4.8. Orange and Geranium Essential Oils

The essential oils of orange and geranium are familiar and popular aromatic compounds. Orange essential oil has sedative, analgesic, muscle relaxant, anti - inflammatory, and antihypertensive effects. It is a stimulant for the central nervous system (CNS). Geranium also has anti - inflammatory, anti - hemorrhagic, antiseptic, analgesic, diuretic, and muscle relaxant effects. It can alleviate chest pain, menopause - related health problems, and pain associated with shingles. The essential oils of geranium, jasmine, lavender, and rose seem to have positive effects on parturient females’ mind during labor (35). A study showed that orange essential oil significantly alleviated LP, while geranium essential oil had no significant effects on it (59).

4.9. Bitter Orange Blossom

The essential oil of bitter orange blossom is among the essential oils used for aromatherapy. Bitter orange, Citrus aurantium, is a 3 - 5 - meter tree with a round - shaped crown planted in Northern and Southern areas of Iran. Its flowers spread over the axes of branches singularly or in groups. Flowers have yellowish - white thick and juicy aromatic petals, on which oil - secreting tricums are clearly seen. Bitter orange blossoms have 0.2% essential oil, called neroli oil. There are more than 10 compounds in bitter orange essential oil, mainly monoterpenes such as limonene, linalool, alpha - terpineol, beta - pinene, and neryl acetate. Bitter orange essential oil has antidepressant, antiseptic, antispasmodic, libido - boosting, and mild sedative effects. Previous studies reported that its use in prenatal, perinatal, and postnatal periods was safe and had no significant side effects. The limonene component of bitter orange essential oil can alleviate LP by inhibiting cyclooxygenase - 1 and -2 and reducing prostaglandins in the body. A study showed that bitter orange essential oil significantly alleviated LP during the first stage of labor (11).

4.10. Salvia Officinalis

Salvia is native to the Mediterranean countries and is also found in Iran. Its brewed leaves are used for therapeutic purposes for many years. It has coagulant, anticonvulsive, antispasmodic, antiseptic, antibiotic, antioxidant, and analgesic effects and can reduce LP and lactation. An earlier study indicated that aromatherapy with salvia alleviated LP (36).

Different types of aromatherapy with different types of essential oils had positive effects on LP (34, 60). Of course, lavender is the most effective and the most frequently used aromatic plant for LP. Therefore, lavender aromatherapy is recommended for LP alleviation.

4.11. Acupressure

Since long ago acupressure is used to alleviate LP and shorten labor period. Different types of acupressure used for LP are discussed as follows:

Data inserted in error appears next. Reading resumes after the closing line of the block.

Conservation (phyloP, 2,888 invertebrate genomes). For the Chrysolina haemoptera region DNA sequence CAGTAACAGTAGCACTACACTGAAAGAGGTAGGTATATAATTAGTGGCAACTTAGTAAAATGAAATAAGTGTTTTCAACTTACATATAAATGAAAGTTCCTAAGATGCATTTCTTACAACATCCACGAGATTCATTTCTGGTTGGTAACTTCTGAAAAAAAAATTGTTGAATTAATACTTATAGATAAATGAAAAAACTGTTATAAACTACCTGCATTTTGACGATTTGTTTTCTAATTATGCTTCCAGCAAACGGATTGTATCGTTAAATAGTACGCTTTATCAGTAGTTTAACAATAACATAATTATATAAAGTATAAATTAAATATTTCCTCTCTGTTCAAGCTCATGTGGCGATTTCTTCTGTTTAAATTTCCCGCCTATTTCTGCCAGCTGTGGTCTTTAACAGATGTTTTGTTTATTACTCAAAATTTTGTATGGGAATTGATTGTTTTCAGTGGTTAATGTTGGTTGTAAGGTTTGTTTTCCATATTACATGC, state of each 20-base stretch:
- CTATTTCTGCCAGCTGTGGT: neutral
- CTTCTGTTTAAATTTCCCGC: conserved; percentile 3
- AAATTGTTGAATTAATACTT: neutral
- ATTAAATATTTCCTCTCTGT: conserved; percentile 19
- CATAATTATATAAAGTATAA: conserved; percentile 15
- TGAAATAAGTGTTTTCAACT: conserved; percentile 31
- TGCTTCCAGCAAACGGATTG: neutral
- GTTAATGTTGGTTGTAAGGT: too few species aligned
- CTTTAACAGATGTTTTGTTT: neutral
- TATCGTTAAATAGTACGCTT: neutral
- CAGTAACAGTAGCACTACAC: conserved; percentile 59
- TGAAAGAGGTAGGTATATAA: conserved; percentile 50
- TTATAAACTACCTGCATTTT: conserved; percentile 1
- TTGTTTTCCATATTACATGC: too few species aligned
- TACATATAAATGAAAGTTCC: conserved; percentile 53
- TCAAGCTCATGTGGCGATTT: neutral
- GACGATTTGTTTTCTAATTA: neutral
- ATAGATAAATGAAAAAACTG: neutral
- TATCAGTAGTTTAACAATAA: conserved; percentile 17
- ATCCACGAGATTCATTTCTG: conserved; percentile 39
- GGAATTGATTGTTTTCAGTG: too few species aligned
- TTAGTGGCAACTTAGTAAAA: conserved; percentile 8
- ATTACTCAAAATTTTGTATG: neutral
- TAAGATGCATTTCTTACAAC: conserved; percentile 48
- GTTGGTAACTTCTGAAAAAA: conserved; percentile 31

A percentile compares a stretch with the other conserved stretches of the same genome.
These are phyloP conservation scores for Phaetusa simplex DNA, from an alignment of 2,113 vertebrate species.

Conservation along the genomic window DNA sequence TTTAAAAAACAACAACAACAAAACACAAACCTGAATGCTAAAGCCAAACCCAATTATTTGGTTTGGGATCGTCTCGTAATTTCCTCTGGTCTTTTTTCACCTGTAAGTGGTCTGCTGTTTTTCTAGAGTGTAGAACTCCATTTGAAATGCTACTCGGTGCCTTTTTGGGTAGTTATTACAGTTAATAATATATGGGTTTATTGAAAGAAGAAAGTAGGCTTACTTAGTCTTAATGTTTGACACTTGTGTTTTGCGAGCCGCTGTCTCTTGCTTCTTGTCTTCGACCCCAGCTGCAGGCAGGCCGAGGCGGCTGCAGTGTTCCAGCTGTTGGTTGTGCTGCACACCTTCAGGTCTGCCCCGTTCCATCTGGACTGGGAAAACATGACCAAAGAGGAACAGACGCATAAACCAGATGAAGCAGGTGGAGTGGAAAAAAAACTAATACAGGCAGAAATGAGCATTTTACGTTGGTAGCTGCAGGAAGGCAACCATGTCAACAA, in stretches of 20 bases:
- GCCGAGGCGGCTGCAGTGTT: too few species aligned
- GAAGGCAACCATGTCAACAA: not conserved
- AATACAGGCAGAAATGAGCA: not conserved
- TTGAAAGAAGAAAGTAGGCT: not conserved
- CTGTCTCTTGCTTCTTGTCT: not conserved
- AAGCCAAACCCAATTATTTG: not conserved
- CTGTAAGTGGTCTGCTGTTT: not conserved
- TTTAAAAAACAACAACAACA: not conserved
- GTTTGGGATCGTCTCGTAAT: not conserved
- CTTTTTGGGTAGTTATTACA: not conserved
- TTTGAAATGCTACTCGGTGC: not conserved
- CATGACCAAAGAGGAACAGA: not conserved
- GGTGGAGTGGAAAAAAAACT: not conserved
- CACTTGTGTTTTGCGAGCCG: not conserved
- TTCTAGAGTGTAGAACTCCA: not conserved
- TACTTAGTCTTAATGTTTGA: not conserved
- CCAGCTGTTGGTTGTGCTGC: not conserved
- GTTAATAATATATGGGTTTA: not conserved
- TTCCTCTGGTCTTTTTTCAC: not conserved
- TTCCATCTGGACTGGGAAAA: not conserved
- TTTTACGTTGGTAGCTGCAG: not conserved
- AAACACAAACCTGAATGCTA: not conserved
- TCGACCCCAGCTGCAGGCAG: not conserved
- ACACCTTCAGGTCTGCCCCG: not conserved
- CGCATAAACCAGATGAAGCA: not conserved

4.11.1. Acupressure on the SP6 or the San Yin Jiao Point

The SP6 or the San Yin Jiao point is the most important acupoint used to alleviate pain. It is commonly used to manage gynecological disorders. This point is four fingers above the medial malleolus on the posterior border of the tibia. Different studies showed that SP6 acupressure in the first stage of labor significantly decreased LP intensity (37-41). Another study reported that transcutaneous electrical nerve stimulation and SP6 acupressure were significantly effective in alleviating LP (43). A study showed that acupressure with BL32 and GB21 points was ineffective for labor pain in examined females (42).

4.11.2. Acupressure on the LI4 or the He Gu point

The LI4 or the He GU point is one of the most important points of the large intestine meridian. It is located on the dorsal surface of the hand between the first and the second metacarpal bones. Previous studies in different areas of Iran reported the effectiveness of LI4 acupressure for the alleviation of LP (16, 44-46).

4.11.3. Acupressure on the GB21 Point

The GB21 point is located on the midpoint of the hypothetical line, which connects the seventh cervical vertebra to the highest point of the shoulder. Different studies showed that acupressure on the GB21 point significantly decreased LP intensity (47, 48).

4.12. Massage Therapy

The most commonly used massage therapy techniques for LP include stroking, effleurage, Swedish massage, and rhythmic massage applied on the sacrum, buttocks, shoulders, back, and ankle. Most previous studies found that massage therapy techniques were effective in LP alleviation (49-58). A study showed that although massage therapy could alleviate LP during the first and second stages of labor, it had no significant effects on LP in the third stage of labor (58).

4.13. Conclusion

The current study concluded that acupressure, aromatherapy, and massage therapy are effective in LP alleviation. The most frequently used therapies were aromatherapy with lavender essential oil and acupressure on the LI4 and SP6 points. These techniques are mostly safe and not associated with serious side effects for parturient females and their babies. Therefore, they can be used to effectively alleviate LP.

One of the limitations of the present study was the inclusion of only Persian and English literatures. Moreover, the included studies used different tools to assess LP. Such variation might have affected the study results.